Yale Peabody Museum–Perfect Place to Visit for Halloween!

He looks like a happy apatosaurus or brontosaurus dinosaur at the Yale Peabody Museum

He looks like a happy apatosaurus or brontosaurus.

Skeletons, mummies, blood-suckers, bizarre creatures, ghostly apparitions, dead animals, insects. Each is associated with Halloween. And they can be found at the Yale Peabody Museum.

A brisk, October Saturday found me heading down to New Haven with my nine year-old daughter and three year-old son. The Peabody is housed in an ornately-styled, Gothic-inspired stone building.

My son was the first to notice the dinosaur prints embedded in the walkway. He followed them right to the highly detailed torosaur statue in the front of the building. The garden area surrounding the torosaur is becoming a model of with ancient plants.

After paying, we went to the right of the register and walked past the gift shop into the Native American display. We missed this section the last time we came. After the Native American exhibit is an exhibit on the findings that support the Theory of Evolution and then the fossils from the Ice Age (yep–just like the movie) with a mastodon, saber-tooth cat, and even a sloth.

The Sky is Falling! A meteorite that landing on a house in Connecticut at the Yale Peabody Museum

The Sky is Falling! A meteorite that landing on a house in Connecticut.

Then we entered the main hall that houses the tyrannosaurus rex skull, the stegosaurus skeleton, and the apatosaurus (which used to be a brontosaurus if you are as old as I am). The apotosaurus is impressively large.

Although the Invasion of the Bloodsuckers had the pests we have to deal with regularly, like ticks and mosquitoes, modeled in a huge scale. It was like having a 3-D microscope where you could see all of the detail.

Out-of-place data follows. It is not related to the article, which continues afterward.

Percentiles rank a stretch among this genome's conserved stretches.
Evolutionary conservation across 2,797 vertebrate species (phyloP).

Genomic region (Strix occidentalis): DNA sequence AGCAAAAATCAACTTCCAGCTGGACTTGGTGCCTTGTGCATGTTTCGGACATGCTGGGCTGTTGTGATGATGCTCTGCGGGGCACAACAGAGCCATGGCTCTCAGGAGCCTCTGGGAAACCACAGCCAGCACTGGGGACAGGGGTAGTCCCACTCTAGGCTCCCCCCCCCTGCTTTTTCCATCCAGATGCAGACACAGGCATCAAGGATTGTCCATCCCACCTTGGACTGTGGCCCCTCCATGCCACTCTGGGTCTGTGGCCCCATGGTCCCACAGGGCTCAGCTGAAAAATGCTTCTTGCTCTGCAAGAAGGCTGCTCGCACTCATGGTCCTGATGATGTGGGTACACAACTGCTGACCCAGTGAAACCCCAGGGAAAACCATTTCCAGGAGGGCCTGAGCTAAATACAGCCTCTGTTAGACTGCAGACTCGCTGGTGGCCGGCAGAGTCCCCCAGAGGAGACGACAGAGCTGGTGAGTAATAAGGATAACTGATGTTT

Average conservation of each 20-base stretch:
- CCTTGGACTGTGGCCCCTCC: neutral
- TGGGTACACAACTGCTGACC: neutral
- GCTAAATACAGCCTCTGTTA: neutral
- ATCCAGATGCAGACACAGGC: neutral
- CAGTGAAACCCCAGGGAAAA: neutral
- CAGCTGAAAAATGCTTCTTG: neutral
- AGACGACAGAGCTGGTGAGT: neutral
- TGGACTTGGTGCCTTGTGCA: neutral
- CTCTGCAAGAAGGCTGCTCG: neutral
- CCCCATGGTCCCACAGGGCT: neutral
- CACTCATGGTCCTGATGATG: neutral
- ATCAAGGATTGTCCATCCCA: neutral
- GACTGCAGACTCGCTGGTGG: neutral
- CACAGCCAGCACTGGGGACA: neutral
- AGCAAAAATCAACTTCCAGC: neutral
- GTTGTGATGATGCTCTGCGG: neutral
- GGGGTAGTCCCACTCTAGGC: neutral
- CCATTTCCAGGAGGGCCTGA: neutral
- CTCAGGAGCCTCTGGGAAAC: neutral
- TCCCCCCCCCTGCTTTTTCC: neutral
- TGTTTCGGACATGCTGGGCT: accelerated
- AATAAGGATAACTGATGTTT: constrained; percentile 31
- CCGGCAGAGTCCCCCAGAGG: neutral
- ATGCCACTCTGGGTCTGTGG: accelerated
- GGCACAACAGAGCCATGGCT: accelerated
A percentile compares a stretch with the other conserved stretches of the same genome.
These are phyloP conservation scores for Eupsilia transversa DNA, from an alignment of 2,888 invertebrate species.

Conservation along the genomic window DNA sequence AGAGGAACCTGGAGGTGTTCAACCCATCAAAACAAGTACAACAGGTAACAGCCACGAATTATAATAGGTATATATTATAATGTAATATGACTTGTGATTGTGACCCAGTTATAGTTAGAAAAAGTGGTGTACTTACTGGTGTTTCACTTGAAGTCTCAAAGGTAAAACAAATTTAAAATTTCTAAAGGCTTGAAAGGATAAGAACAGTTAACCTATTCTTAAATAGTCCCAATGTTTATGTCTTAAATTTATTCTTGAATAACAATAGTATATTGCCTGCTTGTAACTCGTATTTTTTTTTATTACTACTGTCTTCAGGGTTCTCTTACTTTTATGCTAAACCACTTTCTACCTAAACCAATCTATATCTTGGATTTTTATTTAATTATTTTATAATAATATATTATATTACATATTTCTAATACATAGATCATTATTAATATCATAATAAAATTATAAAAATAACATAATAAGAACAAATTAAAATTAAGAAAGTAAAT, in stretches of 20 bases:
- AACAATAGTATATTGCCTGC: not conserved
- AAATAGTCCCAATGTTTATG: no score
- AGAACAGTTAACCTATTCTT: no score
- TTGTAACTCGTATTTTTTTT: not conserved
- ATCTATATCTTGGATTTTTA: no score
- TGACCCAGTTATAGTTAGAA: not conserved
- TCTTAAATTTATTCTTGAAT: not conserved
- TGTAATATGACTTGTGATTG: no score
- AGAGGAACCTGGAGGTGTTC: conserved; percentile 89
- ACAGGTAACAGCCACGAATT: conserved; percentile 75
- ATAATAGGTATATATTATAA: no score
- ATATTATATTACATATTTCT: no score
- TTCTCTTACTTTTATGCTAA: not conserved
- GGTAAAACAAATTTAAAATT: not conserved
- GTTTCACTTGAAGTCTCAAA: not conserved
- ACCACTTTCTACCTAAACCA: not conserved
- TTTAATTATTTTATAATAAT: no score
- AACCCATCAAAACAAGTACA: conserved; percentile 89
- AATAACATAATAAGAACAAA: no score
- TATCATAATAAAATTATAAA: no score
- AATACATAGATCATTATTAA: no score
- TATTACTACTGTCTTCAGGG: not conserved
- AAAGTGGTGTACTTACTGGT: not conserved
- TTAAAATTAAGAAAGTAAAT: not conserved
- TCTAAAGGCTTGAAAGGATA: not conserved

Fish Inside Out has ghostly x-ray images of fish both familiar and new. My daughter enjoyed finding fish she recognized. Along with the x-rays were a few specimen jars. Yep–creepy!

The third floor has meteorites (including one that landed in someone’s house right in Connecticut) and minerals. The beauty of the facets and colors were on full display. My favorite part? The beautiful jewelry. Great inspiration this close to Christmas.

Yikes! Bears! North American Diorama at the Yale Peabody

Yikes! Bears!

The kids were impressed with the large, North American mammals and the dioramas. They enjoyed seeing how the materials in the display were matched to the photo and murals of the backgrounds. Almost as much as they enjoyed posing as if the big bears were going to attack them.

We read the animals that were listed in the Southern New England diorama and tried to find them all. Since I’m not a naturalist, it was hard to figure which bird was which. The descriptions could really benefit from a small picture or illustration to go along with the animal names.

The kids were desperate to get into the Egyptian exhibit. We spent very little time looking at the birds of Connecticut, though the dodo is always good for a laugh. I thought the insect display that shows the families of insects was very educational and really showed the commonalities.

We learned a lot about the mummies (yes–more than one). The Peabody has two human remains and two mummies made from animals. One of the remains is an intact woman dead for thousands of years. The other mummy is of a young king who was “disposed of” because of his bad leadership.

We saved the Discovery room (the ‘please touch’ portion of the museum) for last. There were ants, taxidermy examples, skeletons of small animals, hissing cockroaches and more. Drawers were full of items that can be explored. My three year-old like using the magnifying glasses that were available. My nine year-old spent a lot of time watching the snake and bearded lizards.

Ancient Egyptian Remains at the Yale Peabody Museum

Ancient Egyptian Remains,

Around the musseum, the Peabody had docents with “please touch” displays. We explored the cast of a t-rex tooth and even touched coprolite (fossilized dinosaur dung). The North American mammal display had skull reproductions which helped us learn how scientists figure out whether an animal is a meat eater, vegetable eater, or omnivore based on their teeth. The kids also used hieroglyph stamps to record their names in the Egypt room.

We had a great time. We spent five hours at the museum, including a special presentation with Atka the Wolf from the Wolf Conservation Center which lasted an hour, and we really couldn’t spend any more time there. So save yourself some cash and eat lunch at home. If you plan to get to the museum at 12:30 to 1 pm, since it is open until 5, you should still have time to enjoy all of the exhibits. Also, search for coupons on-line. I found one that gave me free admission for one child with a paid adult.

Other ideas about what to do for Halloween weekend.

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